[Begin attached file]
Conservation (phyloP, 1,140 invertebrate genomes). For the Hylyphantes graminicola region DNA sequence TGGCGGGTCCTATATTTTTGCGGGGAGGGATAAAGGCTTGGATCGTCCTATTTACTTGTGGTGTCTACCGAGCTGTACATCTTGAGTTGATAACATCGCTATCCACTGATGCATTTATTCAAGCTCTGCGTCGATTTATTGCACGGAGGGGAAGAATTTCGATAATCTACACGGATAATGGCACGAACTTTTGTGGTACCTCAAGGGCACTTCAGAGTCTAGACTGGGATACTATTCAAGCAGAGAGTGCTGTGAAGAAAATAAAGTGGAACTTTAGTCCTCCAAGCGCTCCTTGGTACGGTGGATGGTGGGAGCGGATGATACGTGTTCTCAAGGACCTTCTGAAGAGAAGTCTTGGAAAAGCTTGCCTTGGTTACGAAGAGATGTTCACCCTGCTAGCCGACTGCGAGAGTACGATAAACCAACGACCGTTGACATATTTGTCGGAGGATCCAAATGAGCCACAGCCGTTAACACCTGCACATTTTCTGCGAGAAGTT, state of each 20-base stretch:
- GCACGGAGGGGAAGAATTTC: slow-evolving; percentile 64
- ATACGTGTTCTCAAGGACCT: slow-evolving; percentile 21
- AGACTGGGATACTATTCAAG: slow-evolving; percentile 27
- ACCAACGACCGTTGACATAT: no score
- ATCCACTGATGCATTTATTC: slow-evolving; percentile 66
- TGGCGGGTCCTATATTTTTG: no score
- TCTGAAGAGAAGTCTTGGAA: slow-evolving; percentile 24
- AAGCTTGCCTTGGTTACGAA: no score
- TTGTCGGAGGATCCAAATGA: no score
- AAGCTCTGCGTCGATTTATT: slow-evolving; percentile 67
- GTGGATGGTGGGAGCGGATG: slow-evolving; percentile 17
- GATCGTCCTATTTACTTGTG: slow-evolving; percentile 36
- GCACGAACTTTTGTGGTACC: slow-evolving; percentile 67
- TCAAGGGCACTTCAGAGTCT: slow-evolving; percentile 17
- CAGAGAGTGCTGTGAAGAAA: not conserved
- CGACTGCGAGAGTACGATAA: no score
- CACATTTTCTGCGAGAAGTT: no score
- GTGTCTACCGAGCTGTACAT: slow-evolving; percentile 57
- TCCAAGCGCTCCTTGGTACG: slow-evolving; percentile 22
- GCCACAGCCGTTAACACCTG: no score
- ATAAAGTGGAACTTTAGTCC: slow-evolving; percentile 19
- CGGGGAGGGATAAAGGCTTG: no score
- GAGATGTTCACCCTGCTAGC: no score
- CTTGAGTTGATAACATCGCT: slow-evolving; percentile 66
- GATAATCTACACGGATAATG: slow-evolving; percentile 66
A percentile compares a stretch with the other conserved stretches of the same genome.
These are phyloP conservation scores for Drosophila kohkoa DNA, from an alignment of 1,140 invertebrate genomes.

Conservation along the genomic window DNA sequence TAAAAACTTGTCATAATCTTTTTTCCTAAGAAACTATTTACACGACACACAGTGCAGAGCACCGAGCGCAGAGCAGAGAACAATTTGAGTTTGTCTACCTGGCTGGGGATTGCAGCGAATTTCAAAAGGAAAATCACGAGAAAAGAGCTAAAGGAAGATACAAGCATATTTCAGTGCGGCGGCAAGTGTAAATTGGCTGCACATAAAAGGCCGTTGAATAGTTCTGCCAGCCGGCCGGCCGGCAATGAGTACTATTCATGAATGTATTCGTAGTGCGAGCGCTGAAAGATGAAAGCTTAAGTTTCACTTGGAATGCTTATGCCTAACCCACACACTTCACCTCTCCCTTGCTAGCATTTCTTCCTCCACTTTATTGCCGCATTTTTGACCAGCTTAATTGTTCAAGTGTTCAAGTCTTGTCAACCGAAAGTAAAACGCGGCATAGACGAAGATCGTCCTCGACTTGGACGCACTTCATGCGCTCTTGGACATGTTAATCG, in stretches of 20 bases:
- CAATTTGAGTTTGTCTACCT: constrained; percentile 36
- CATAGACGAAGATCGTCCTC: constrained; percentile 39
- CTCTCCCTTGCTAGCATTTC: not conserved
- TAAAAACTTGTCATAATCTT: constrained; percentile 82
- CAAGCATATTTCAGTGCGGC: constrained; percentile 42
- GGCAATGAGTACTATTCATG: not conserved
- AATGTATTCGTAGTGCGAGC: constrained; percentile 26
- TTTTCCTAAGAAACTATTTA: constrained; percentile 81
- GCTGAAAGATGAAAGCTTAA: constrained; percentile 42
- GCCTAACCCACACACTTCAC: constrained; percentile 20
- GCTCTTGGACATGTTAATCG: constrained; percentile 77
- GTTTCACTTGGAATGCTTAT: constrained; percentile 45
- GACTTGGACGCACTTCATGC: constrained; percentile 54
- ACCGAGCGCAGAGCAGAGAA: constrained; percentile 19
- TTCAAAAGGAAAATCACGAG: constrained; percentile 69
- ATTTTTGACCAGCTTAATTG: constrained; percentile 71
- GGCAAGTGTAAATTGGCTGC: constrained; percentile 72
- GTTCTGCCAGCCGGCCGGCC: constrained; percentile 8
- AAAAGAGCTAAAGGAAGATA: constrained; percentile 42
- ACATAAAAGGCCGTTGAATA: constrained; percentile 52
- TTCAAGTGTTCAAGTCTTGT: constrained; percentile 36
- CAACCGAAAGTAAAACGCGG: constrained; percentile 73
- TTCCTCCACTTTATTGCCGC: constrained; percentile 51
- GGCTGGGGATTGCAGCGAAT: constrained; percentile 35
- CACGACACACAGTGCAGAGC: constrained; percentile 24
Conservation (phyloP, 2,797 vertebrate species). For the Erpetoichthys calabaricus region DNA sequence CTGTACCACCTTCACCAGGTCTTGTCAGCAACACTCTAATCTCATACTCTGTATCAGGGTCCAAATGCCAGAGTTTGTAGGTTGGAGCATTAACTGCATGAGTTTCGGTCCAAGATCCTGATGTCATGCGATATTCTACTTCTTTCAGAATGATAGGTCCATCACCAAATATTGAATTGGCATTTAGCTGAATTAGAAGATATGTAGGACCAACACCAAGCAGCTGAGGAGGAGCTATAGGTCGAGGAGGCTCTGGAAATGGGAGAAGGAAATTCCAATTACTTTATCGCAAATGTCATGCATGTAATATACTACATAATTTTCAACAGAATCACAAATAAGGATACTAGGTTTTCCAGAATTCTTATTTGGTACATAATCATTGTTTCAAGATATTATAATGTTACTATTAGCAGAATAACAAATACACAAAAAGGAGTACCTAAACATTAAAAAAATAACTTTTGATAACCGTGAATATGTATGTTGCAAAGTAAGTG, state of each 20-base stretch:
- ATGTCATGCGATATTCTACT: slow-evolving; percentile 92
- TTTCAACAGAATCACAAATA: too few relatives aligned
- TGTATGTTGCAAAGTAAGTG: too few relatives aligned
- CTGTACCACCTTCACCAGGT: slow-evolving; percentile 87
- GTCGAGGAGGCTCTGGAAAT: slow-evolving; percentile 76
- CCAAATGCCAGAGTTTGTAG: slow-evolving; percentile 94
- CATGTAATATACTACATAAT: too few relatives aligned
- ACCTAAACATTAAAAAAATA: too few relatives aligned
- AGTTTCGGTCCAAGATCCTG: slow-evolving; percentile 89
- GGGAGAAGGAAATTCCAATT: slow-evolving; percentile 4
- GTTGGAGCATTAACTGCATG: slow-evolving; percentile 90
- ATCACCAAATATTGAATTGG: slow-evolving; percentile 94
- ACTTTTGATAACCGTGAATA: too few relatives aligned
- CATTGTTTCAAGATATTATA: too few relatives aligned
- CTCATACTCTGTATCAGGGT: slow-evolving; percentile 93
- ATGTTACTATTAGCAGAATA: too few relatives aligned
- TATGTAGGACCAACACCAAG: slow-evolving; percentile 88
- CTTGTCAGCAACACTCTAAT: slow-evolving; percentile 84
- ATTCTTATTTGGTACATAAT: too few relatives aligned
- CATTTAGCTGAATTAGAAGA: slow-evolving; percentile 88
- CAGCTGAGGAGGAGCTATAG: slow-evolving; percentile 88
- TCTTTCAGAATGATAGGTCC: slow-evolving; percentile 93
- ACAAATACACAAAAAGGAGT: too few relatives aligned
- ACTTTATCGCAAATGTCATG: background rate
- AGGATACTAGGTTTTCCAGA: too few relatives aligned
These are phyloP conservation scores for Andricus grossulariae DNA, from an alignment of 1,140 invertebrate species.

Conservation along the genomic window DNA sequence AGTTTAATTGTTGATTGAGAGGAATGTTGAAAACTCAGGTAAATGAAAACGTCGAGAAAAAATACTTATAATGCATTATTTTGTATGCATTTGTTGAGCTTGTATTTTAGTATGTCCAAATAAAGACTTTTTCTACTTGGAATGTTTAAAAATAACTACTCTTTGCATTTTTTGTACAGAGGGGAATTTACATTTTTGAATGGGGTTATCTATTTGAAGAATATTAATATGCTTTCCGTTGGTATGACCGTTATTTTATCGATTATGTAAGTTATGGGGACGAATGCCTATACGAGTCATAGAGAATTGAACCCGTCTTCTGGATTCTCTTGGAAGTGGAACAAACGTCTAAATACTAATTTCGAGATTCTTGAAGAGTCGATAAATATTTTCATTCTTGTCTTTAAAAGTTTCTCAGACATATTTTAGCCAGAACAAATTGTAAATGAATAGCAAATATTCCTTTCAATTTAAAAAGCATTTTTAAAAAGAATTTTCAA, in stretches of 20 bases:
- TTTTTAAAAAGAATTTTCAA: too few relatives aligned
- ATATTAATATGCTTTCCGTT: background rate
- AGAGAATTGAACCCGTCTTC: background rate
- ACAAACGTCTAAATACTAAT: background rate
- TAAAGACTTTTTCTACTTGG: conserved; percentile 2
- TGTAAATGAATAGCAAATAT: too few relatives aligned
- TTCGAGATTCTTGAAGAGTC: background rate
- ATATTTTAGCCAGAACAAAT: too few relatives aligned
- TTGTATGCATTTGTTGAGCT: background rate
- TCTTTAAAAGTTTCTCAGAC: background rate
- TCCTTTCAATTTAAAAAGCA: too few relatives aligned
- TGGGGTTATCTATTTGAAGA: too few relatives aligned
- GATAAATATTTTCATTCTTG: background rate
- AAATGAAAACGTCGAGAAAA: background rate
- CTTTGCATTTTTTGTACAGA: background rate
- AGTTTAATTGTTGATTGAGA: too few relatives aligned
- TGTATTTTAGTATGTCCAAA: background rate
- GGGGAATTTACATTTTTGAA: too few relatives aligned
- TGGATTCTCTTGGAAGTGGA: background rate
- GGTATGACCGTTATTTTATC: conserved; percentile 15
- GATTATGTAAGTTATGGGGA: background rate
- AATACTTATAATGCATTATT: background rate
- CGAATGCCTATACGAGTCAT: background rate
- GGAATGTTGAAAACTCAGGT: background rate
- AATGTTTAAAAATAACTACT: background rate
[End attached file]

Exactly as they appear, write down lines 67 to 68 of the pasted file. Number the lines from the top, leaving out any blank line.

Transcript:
- ATCACCAAATATTGAATTGG: slow-evolving; percentile 94
- ACTTTTGATAACCGTGAATA: too few relatives aligned